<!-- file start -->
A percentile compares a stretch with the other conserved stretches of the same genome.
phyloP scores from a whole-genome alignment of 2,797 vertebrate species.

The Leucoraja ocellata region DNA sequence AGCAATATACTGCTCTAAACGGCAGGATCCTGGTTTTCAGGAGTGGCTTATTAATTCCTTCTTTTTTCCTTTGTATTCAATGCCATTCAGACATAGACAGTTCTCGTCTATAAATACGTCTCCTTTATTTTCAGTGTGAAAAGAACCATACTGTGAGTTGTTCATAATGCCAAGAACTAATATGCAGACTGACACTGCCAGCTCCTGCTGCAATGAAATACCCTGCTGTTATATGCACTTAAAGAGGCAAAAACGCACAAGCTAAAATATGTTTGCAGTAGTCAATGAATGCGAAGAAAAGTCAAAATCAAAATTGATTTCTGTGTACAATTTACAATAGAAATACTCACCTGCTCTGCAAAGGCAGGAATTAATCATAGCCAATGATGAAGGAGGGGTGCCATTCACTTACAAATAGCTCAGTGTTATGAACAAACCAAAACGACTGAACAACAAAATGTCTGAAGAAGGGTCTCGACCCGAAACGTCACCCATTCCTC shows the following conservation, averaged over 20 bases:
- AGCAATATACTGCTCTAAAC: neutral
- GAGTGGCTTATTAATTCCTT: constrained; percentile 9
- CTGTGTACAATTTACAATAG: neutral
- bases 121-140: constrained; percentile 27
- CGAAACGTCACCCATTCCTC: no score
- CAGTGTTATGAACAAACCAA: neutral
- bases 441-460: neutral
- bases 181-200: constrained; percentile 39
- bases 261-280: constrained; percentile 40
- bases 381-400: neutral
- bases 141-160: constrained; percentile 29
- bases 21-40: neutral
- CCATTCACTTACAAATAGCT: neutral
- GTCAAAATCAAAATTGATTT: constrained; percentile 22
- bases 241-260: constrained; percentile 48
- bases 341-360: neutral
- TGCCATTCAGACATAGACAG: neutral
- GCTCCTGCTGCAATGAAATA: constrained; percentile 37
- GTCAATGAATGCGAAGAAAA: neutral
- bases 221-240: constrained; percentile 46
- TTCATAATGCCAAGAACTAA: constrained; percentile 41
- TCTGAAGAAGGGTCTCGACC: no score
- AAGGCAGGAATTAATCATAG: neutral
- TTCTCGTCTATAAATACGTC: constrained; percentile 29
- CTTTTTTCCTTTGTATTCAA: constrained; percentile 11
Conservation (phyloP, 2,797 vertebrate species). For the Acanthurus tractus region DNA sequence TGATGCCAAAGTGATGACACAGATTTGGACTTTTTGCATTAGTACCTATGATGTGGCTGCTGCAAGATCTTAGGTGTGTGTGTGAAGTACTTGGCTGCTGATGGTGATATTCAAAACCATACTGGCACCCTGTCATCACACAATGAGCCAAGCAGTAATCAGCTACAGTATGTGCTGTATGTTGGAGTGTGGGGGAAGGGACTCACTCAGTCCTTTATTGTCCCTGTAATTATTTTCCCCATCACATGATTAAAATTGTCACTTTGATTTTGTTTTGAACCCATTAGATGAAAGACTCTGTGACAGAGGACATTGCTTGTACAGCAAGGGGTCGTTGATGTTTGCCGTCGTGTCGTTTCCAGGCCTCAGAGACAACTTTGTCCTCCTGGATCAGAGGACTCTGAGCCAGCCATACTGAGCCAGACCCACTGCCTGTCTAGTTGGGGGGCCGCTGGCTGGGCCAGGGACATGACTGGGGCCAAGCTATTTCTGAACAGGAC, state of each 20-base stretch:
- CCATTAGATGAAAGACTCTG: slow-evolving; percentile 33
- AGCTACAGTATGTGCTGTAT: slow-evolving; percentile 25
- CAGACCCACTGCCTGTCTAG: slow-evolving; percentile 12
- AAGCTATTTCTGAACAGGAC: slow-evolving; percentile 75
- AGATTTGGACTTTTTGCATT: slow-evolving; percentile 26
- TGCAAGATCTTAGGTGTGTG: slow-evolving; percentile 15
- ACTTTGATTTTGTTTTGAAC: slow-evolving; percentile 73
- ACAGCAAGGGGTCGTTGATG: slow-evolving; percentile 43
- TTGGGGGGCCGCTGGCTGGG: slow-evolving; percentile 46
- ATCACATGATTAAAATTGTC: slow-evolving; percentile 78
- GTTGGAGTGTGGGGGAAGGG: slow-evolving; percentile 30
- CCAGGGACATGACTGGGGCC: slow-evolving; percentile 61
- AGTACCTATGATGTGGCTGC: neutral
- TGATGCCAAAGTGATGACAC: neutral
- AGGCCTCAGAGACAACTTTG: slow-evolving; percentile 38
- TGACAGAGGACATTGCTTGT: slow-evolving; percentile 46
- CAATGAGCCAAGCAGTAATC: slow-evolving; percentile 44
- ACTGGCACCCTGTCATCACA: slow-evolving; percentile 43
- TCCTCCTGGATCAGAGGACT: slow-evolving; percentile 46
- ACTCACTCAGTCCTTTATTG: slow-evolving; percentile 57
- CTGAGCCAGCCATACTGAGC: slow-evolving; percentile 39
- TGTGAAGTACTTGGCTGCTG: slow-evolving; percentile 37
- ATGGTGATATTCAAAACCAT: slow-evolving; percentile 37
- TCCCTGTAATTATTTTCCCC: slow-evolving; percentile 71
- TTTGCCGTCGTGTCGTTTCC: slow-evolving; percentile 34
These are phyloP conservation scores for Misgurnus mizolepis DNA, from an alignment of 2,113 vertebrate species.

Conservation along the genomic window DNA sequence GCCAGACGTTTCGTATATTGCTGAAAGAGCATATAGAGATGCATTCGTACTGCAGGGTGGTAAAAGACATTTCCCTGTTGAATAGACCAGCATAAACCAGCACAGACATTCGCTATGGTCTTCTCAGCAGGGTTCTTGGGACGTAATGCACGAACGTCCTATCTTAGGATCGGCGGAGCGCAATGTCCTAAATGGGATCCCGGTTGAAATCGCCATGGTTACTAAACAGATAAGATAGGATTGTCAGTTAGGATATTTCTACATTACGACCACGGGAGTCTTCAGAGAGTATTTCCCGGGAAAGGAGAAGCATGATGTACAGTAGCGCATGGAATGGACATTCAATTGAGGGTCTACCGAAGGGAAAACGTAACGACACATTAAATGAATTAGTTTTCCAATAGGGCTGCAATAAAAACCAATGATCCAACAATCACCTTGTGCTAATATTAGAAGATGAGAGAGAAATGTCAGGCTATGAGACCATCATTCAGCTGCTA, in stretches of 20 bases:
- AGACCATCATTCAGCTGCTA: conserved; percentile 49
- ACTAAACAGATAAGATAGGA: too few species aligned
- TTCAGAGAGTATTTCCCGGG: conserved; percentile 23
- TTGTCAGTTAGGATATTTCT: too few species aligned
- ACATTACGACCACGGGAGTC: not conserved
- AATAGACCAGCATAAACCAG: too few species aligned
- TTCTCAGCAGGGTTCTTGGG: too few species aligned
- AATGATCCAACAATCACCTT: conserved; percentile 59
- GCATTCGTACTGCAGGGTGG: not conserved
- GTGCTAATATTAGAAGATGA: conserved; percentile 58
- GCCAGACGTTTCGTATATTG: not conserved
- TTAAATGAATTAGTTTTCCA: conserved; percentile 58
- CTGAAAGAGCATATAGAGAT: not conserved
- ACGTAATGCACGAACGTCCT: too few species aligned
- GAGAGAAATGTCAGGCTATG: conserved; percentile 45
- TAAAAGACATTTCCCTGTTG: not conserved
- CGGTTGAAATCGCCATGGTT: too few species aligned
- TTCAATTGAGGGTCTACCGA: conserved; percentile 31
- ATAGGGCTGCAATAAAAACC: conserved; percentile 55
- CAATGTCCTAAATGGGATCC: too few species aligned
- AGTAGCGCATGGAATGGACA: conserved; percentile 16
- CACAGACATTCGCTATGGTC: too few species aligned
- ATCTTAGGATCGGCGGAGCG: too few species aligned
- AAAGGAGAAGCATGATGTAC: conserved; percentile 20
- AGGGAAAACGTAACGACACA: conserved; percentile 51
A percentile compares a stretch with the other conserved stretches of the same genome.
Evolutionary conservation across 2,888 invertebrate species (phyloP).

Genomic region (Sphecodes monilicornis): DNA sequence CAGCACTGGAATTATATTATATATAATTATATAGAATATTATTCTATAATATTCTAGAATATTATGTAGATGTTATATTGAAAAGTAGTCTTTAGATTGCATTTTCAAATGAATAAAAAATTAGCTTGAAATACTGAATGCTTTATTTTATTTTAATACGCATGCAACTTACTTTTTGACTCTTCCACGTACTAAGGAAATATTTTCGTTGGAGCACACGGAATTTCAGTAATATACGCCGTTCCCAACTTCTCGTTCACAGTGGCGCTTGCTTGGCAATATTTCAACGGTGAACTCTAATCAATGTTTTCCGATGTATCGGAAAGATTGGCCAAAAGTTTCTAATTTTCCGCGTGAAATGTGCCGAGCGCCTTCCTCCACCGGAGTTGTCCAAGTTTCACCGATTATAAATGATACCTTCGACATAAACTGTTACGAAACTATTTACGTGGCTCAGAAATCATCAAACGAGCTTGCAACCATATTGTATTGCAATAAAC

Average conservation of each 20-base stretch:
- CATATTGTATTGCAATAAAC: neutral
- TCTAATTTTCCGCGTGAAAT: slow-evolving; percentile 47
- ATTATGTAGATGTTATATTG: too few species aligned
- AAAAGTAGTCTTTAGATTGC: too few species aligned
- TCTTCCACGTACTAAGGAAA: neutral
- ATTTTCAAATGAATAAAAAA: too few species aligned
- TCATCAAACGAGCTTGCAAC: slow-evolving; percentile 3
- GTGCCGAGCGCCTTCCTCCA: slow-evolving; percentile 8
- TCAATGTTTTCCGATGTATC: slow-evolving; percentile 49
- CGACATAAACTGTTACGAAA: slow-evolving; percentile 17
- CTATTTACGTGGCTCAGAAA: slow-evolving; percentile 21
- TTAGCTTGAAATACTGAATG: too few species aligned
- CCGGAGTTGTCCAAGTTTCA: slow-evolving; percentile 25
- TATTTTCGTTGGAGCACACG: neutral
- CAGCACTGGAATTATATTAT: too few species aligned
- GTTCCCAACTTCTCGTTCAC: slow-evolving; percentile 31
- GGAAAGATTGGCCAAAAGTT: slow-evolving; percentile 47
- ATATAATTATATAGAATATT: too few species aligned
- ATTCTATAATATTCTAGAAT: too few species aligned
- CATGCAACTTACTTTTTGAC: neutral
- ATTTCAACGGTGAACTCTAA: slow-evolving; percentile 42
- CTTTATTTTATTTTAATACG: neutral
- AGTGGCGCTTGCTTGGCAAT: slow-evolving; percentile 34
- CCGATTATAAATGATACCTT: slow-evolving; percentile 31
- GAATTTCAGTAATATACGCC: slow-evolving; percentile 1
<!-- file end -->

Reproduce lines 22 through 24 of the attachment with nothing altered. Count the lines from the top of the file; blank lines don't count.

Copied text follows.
- GTCAATGAATGCGAAGAAAA: neutral
- bases 221-240: constrained; percentile 46
- TTCATAATGCCAAGAACTAA: constrained; percentile 41